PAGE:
Last time I examined Andrew Ollett’s distinction between “decision-oriented” texts like Kant’s Grounding and “capacity-oriented” texts like Buddhaghosa’s Visuddhimagga, and the ways in which that distinction might suggest a “philosophical” versus a “historical” approach to those texts. I discussed what I found problematic about that application of the distinction, but noted Andrew’s quote that points beyond it:
Although these different uses of texts pertain to very different sets of questions, I’m not convinced that the “historical” use of texts is unphilosophical—which is a mild way of saying that attention to the ways in which ethical systems are constructed and lived in history is exactly what philosophy needs.
For me, this claim calls our attention to an important point, related to my recent methodological reflection on religious studies: one of the key things valuable about religious studies is that it steps beyond the text itself to ask about practice. Buddhist texts certainly lend themselves to being approached this way. Buddhaghosa is not merely trying to argue that his statements are true; he wants them to be put into practice, in action. But then – and I think this point is key – one could say the same thing about Kant. If a reader read the Grounding and concluded intellectually that its claims were all true, yet continued to make false promises and harm others without shame, I think Kant would himself have concluded that the text had failed to do something that he had intended it to do. Indeed, I believe Kant wrote his later Religion within the Limits of Reason Alone for just this reason: Kant there takes up a chastened intellectualism, arguing there is a “radical evil” within human beings that prevents them from doing what is good even when they know it to be good, and some form of practice – perhaps a community – is required to deal with it.
The important thing to me, though, is that a proper approach to ethics requires both of these elements – as I think Buddhaghosa and Kant both provide. We need practices to make us better people. But we also need a vision of what being a better person actually is! And if we are to avoid delusion, we cannot simply absorb this and take it for granted; we must think about it, reason about it. For of course texts disagree with each other about what the good life is. The Jaina kevalin, seeking a solitary transcendence of worldly things, would look to Confucians like a monster, and a Jain might think the same of the Confucian life, entrapped in the delusions of family and politics. Practices leading toward one may hinder the goal of the other. Buddhaghosa and Sundarapāṇḍya would themselves not have seen eye to eye on the nature of the good life. And that is where argument matters: we need to identify the right practices, to be as sure as we can that our practices are making us better and not worse.
Now Andrew rightly refers to Michel Foucault as an inspiration for the “historical” approach to ethics. And for Foucault there is a deliberate, programmatic reason not to ask whether any text one studies is true, whether it is Christian or otherwise, for truth claims are best understood genealogically as effects of the operation of power. But it is worth reminding ourselves that this is not the approach taken by Indian texts themselves, which tend to be quite concerned, one way or another, with satya or sacca as something inherently good and worthy of our realizing. A Foucauldian approach is always already Western. And while any approach we moderns can take will be at some level Western, our approach does not have to be only Western. If we ourselves ask what true dharma is, we are now asking non-Western questions as well; but if we limit ourselves to interrogating the power dynamics behind questions of true dharma, such a purely Foucauldian approach will be Western and nothing more.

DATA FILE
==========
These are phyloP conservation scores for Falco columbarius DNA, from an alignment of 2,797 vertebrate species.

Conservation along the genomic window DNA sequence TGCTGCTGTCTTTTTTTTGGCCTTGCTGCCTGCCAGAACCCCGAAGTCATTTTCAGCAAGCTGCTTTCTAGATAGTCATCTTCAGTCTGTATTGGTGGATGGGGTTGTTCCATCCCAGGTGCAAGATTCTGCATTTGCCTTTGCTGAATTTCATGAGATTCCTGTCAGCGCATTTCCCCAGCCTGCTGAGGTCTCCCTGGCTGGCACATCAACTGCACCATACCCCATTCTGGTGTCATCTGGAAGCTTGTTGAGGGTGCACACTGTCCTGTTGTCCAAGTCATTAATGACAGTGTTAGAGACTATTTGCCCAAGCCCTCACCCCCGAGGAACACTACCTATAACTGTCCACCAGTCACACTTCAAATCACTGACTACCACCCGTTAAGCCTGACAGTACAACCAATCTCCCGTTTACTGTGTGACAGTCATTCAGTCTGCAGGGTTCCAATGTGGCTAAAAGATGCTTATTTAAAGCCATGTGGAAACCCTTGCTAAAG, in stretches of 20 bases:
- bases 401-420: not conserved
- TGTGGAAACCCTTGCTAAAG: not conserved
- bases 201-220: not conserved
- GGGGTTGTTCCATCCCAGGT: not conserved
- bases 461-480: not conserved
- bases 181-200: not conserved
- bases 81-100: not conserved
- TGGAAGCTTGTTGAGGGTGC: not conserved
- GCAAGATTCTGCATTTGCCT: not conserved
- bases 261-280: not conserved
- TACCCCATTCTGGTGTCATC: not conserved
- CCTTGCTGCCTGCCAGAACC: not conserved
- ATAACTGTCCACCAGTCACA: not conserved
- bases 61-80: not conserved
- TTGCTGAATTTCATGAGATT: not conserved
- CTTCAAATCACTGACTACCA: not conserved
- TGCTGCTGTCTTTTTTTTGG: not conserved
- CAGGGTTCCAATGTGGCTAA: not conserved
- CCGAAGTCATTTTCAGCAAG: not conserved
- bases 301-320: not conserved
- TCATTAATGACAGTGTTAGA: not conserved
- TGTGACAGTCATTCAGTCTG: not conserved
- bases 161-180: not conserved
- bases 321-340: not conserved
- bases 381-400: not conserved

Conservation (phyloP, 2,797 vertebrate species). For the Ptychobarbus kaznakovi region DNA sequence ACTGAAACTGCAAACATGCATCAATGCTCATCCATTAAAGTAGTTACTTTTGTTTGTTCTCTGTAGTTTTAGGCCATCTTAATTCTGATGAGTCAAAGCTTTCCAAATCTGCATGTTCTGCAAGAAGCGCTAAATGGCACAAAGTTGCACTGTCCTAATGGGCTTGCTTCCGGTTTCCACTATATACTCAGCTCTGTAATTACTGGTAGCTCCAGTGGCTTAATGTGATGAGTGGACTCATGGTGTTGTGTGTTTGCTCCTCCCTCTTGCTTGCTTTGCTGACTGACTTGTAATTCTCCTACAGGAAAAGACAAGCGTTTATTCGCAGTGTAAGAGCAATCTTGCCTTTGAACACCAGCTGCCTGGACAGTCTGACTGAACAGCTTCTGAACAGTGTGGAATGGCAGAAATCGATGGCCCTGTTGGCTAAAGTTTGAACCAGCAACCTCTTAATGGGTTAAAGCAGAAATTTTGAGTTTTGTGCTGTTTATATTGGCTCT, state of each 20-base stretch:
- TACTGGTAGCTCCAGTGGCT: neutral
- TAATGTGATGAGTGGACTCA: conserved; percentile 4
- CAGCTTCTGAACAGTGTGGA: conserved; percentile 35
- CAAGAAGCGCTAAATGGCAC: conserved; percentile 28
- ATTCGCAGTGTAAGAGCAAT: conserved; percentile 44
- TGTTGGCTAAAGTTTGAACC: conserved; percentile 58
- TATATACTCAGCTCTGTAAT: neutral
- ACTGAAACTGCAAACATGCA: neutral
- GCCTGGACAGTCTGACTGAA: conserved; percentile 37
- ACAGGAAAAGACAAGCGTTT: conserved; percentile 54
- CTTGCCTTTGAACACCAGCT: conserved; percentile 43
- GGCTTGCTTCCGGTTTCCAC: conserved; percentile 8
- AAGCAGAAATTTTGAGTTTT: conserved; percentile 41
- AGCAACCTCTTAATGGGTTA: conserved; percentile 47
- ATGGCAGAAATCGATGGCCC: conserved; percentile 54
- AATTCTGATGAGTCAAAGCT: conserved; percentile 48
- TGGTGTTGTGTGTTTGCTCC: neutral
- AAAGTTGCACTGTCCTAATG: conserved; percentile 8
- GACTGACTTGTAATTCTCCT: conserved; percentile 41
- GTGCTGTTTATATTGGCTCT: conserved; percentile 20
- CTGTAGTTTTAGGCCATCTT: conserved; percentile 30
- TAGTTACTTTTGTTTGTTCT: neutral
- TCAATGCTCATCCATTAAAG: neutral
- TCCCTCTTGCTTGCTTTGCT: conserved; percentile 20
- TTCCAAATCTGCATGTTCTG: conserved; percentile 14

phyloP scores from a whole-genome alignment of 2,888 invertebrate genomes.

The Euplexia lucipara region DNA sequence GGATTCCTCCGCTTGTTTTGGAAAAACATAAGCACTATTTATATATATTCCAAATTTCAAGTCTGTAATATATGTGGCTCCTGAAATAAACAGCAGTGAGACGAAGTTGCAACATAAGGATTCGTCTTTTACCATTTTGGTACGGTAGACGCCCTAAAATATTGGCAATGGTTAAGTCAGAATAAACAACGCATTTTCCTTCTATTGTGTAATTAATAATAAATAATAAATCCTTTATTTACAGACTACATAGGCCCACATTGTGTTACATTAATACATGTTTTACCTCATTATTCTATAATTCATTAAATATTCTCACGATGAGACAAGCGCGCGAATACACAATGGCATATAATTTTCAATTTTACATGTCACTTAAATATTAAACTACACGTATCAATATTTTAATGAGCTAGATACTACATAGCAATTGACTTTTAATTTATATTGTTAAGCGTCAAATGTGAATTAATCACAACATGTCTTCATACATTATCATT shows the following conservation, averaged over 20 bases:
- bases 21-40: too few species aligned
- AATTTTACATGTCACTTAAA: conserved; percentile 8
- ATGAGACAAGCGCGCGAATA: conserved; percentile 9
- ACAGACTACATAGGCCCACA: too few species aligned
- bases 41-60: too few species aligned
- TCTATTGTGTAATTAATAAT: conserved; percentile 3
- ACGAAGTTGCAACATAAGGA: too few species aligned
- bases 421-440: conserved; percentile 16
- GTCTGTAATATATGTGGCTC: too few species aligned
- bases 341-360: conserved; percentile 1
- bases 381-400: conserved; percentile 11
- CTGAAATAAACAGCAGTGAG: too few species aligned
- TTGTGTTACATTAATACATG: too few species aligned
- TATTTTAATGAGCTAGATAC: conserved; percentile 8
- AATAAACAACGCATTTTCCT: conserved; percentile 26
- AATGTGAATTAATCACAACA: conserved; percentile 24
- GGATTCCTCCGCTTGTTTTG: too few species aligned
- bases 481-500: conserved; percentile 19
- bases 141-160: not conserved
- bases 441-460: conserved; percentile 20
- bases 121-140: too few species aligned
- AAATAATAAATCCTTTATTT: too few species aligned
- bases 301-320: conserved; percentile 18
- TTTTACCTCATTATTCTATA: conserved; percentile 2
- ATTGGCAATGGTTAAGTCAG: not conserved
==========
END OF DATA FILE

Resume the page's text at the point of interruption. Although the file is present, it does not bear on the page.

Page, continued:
Instead, I think it is helpful for us to meld the “historical” and the “philosophical” questions – making the historical more philosophical and vice versa. As I said in my original comment to Andrew, we should modify the “historical” questions to make them more philosophical, such that they can apply to us. “Am I among the subjects addressed here? What is the text supposed to actually do to me? How do I myself understand the relations between the social, the ethical, and the aesthetic, how does the text understand these relations, and does the latter understanding speak to the former? Should I use this text in the way it would have been used in the past?”
But just as much, we should modify the “philosophical” questions to make them more historical, aware of context. When we ask “What is the argument here?” and “Does the argument work?” it is also fundamental to ask “What are the argument’s assumptions? How do those assumptions affect whether the arguments work or not? How dependent are those assumptions on the work’s historical context? Could they be assumptions we now share as well? Should they be?”